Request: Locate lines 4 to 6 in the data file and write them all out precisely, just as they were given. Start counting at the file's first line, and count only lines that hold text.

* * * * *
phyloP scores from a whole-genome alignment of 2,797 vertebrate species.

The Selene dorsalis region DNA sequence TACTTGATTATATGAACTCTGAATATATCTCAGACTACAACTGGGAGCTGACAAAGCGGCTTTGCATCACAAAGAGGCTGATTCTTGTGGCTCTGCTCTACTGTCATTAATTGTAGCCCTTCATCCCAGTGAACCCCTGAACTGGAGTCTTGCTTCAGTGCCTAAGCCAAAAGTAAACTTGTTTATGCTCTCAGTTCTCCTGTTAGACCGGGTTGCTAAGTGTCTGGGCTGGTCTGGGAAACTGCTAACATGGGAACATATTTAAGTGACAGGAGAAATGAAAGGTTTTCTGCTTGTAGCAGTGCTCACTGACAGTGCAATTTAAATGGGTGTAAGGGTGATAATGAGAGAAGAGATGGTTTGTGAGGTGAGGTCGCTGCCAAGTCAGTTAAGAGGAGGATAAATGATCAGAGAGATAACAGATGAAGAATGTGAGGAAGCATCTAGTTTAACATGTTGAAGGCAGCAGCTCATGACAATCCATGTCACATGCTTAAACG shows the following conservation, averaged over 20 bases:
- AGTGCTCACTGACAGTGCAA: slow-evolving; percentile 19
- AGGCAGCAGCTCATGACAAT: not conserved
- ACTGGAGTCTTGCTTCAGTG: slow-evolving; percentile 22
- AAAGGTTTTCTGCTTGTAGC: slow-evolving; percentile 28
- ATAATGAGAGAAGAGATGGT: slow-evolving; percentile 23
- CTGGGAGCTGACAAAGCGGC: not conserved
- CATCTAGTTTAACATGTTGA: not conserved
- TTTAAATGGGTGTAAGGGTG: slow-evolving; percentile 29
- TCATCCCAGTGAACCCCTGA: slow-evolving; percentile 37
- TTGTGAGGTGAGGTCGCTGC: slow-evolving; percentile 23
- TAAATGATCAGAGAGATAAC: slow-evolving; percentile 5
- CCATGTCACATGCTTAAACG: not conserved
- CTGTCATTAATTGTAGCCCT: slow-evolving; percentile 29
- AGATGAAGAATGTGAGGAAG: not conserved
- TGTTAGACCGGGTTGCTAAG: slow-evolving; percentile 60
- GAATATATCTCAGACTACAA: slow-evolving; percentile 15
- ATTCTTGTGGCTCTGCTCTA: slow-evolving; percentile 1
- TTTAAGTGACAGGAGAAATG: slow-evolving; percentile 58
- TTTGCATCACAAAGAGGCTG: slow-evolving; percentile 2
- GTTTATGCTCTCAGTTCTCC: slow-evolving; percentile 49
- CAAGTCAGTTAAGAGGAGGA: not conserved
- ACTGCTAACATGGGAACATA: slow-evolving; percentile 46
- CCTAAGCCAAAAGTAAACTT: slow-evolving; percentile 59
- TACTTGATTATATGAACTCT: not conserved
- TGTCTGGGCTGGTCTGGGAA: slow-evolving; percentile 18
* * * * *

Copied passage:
- AGGCAGCAGCTCATGACAAT: not conserved
- ACTGGAGTCTTGCTTCAGTG: slow-evolving; percentile 22
- AAAGGTTTTCTGCTTGTAGC: slow-evolving; percentile 28